BOZ keeps policy rate above 9 percent

By Staff Reporter

 

The Zambian currency depreciated by over 15 percent at the end of last year, according to the Central Bank.

And the Bank of Zambia (BOZ) has decided to maintain the policy rate at 9.75 percent.

Presenting the 2018 fourth quarter report at the Bank of Zambia offices in Lusaka, governor Denny Kalyalya attributed the depreciation to sustained demand for the US dollar, among other reasons.

He said the net supply of foreign currency also reduced drastically.

“During the quarter, the overnight interbank rate remained close to the Policy Rate of 9.75%, and averaged 9.79%. The Kwacha depreciated by 15.3% against the US dollar, mainly on account of sustained demand for procurement of petroleum products, VAT refunds and a relatively strong US dollar,” Dr Kalyala said Wednesday.

“The Kwacha also depreciated against the Euro, British pound and South African rand by 13.2%, 13.9% and 13.7%, respectively. The depreciation was largely attributed to the currencies with relatively lower depreciation against the US dollar. Net supply of foreign exchange reduced to US $92.1 million in the fourth quarter from US $304.5 million in the preceding quarter.”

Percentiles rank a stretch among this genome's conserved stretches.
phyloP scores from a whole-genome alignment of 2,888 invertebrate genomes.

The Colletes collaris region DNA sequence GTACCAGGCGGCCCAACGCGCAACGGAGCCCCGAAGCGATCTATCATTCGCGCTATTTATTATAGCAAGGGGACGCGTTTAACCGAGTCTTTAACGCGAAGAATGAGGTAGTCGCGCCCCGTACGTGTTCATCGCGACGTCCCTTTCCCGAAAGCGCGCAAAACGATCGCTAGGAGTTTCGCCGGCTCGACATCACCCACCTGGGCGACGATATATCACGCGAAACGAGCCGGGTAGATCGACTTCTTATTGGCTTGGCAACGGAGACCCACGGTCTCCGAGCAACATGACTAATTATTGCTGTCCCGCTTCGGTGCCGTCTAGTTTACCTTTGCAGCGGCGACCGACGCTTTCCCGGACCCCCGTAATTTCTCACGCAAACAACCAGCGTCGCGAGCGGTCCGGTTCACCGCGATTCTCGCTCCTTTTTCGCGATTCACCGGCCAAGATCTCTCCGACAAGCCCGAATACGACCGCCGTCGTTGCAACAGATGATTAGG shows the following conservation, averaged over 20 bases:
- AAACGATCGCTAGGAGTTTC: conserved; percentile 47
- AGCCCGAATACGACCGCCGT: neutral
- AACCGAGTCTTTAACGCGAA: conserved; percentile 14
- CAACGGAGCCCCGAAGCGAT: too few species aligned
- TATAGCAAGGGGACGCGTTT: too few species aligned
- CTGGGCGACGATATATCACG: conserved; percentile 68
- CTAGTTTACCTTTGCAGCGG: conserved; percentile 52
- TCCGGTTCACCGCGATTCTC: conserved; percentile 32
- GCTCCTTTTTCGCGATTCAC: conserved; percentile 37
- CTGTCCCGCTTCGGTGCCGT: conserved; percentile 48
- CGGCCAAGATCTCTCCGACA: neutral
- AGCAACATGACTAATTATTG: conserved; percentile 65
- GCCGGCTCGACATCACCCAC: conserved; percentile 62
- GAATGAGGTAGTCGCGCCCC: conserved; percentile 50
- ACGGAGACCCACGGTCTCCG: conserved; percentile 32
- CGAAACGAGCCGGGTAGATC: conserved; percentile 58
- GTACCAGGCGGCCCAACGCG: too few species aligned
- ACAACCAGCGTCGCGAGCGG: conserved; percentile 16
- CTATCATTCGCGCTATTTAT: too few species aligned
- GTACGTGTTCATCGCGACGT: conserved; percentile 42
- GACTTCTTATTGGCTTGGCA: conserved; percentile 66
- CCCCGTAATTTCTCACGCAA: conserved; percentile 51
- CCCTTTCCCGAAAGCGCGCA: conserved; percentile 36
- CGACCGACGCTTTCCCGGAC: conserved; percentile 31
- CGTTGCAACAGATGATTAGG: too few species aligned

And in anticipation of a sluggish private sector growth this year, the BOZ Monitory Policy Committee decided to keep the policy rate at below 10 percent.

The policy rate is the key lending rate of the central bank in a country.

Dr Kalyalya said in arriving at the decision, the Committee took into account, among other factors, continued subdued economic activity, with heightened downside risks.

“Inflation projections which suggest that inflation will remain within the 6-8% target range, although close to the 8% upper bound of the range; sluggish private sector credit growth; slow progress towards fiscal consolidation as reflected in rising domestic arrears, public debt and external debt service payments; and, weak asset quality in the financial sector as reflected in high non-performing loans,” he said.

Meanwhile, the Central Bank has projected a 4 percent growth rate this year, mainly driven by mining and manufacturing, among other factors.

The Bank has however predicted a growth in downside risks that include a weak credit growth.

“In 2019, growth is projected to be about 4.0%. Growth will be driven by mining, manufacturing, construction, and wholesale and retail trade sectors and supported by relatively stable power supply,” said Dr Kalyala.

“Downside risks to growth include delayed implementation of fiscal adjustment, weak credit growth and delays in dismantling domestic arrears.”